Fox’s Sunday School Society
WILLIAM FOX was a successful businessman—and a dreamer. Born in Clapton, Gloucestershire, England, he showed business aptitude early. At the age of ten, though very poor and uneducated, he made a resolution to own the manor of Clapton. It was a goal he would one day achieve.
At seventeen, he moved to Oxford to work for a draper (cloth manufacturer and seller), and after his marriage, he moved to London. In London, he prospered in the wholesale trade. Concerned for those as poor as he had once been, he advocated legislation to improve their condition. Meanwhile, he opened a school for poor children and provided clothes as he was able. In those days, there were no schools which charged no tuition and educated the lower classes. Fox, a Baptist deacon, developed a plan for day schools to teach England’s entire lower class to read the Bible. However, the task seemed so daunting no one else would seriously consider it.
One day he read a short article in the Gloucester Journal describing the Sunday school work of Robert Raikes. Fox immediately wrote to Raikes, detailing a plan for a Sunday school society to accomplish what he had originally hoped to do with day schools.
Raikes responded, “I am full of admiration at the great and noble design of the society you speak of forming. If it were possible that my poor abilities could be rendered in any degree useful to you, point out the subject, and you will find me not inactive.”
On this day, 7 September 1785, Fox headed up a meeting at 4 PM at Paul’s Head Tavern in London. Several prominent philanthropists took part. The result was the first Sunday School Society for Britain. Its purposes were to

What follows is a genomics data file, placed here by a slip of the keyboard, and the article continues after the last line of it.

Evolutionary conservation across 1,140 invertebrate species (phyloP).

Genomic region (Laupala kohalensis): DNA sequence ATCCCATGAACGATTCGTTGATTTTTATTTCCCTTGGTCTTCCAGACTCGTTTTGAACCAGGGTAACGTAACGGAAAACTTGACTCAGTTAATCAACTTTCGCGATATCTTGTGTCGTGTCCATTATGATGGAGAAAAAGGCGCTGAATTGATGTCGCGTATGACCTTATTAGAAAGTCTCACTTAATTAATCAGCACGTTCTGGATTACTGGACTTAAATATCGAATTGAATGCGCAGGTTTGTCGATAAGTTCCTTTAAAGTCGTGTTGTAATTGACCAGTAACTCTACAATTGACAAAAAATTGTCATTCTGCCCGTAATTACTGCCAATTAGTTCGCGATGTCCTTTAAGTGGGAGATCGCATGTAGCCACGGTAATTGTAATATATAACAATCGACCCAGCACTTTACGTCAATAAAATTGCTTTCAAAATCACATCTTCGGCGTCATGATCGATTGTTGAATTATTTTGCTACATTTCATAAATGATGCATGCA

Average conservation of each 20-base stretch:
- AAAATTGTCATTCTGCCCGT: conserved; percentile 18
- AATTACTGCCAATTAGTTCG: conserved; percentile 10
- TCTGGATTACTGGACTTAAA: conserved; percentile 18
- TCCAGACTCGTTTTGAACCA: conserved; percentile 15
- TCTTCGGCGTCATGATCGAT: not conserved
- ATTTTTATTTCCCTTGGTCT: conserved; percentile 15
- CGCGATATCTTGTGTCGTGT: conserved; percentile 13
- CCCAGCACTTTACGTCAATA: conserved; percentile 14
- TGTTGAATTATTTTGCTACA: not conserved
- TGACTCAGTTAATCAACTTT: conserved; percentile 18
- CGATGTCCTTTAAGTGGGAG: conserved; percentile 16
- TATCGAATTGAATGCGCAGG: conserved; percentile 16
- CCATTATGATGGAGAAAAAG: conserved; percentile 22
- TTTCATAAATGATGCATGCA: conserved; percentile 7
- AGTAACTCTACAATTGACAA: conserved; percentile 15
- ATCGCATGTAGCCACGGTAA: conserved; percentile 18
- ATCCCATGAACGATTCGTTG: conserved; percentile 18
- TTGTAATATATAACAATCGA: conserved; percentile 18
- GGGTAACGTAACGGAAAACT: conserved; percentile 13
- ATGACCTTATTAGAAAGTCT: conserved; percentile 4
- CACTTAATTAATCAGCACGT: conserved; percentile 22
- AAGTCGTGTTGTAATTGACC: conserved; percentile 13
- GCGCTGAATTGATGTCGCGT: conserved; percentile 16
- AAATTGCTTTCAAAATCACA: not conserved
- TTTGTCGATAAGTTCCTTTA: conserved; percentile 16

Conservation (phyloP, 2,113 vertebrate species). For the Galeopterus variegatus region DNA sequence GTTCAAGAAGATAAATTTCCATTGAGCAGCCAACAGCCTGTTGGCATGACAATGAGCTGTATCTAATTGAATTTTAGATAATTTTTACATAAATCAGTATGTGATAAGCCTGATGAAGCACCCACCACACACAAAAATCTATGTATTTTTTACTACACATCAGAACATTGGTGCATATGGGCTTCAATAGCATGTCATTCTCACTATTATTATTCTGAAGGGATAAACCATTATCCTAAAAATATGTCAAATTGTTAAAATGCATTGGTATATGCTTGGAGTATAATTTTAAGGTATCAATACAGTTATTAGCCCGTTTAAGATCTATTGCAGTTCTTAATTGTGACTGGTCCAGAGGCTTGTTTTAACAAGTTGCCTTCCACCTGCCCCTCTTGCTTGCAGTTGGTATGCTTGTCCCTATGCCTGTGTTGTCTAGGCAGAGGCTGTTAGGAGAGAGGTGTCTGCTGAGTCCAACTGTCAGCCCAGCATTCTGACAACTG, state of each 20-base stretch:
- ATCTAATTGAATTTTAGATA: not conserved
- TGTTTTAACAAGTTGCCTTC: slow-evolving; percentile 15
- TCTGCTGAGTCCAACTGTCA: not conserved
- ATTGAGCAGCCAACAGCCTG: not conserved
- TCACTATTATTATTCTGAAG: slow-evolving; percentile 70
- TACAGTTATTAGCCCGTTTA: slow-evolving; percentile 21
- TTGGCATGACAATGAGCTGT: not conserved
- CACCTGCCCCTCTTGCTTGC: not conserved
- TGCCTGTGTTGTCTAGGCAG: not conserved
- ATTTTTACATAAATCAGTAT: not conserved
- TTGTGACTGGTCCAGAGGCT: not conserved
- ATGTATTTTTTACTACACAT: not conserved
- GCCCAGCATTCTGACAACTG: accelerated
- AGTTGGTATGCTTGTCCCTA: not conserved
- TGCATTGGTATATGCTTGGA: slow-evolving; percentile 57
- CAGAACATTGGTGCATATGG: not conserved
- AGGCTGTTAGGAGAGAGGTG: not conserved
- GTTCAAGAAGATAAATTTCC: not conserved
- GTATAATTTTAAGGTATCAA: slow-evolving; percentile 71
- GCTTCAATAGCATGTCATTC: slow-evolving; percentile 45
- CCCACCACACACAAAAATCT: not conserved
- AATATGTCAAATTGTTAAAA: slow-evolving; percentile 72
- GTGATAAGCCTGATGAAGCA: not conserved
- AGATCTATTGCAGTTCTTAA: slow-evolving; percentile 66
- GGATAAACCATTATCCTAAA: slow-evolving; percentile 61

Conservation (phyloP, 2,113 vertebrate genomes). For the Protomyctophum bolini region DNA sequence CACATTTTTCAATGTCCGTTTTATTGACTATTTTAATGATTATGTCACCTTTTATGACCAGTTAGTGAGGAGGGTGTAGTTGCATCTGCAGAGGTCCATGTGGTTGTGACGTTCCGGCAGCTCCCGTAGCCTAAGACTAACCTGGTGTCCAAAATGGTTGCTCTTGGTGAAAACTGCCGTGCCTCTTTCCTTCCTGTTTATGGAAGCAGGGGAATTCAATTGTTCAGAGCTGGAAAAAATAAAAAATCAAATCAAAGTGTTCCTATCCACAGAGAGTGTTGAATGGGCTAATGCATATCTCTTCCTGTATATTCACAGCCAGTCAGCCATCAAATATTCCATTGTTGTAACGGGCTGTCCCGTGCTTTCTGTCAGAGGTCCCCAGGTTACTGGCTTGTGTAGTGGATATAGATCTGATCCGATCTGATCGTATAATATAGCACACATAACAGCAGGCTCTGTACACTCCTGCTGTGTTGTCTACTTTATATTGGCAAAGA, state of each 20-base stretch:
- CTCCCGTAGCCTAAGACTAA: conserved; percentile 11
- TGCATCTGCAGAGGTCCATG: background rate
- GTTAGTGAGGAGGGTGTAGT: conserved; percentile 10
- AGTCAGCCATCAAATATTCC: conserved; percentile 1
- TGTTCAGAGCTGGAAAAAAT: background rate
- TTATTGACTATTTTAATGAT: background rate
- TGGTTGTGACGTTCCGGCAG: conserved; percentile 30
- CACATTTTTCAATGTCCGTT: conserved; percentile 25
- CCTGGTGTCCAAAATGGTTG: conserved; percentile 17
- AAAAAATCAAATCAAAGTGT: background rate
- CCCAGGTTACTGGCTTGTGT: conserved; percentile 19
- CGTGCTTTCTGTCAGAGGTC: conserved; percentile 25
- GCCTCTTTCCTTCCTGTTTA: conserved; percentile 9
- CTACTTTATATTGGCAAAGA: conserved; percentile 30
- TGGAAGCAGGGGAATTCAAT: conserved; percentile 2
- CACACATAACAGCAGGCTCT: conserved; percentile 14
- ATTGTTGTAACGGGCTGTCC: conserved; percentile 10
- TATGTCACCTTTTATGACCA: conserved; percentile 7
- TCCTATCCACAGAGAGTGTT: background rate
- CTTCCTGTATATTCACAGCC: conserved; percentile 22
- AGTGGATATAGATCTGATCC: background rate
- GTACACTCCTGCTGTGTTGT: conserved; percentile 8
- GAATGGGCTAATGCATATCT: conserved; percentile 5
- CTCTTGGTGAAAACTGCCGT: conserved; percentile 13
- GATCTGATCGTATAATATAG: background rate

“to prevent vice; to encourage industry and virtue; to dispel darkness and ignorance; to diffuse the light of knowledge; to bring men cheerfully to submit to their stations; to obey the laws of God and their country; to make that useful part of the community, the country poor, happy; to lead them in the pleasant paths of religion here, and to endeavor to prepare them for a glorious eternity.”
The society soon established rules, paid for textbooks, provided funding, and recruited volunteer teachers. It published its resolves in London newspapers and issued a circular newsletter describing its plan. As a result of its efforts, close to four thousand Sunday schools were formed, educating thousands of children who otherwise would have had no schooling. Sunday was chosen because it was the one day of the week that working children had free.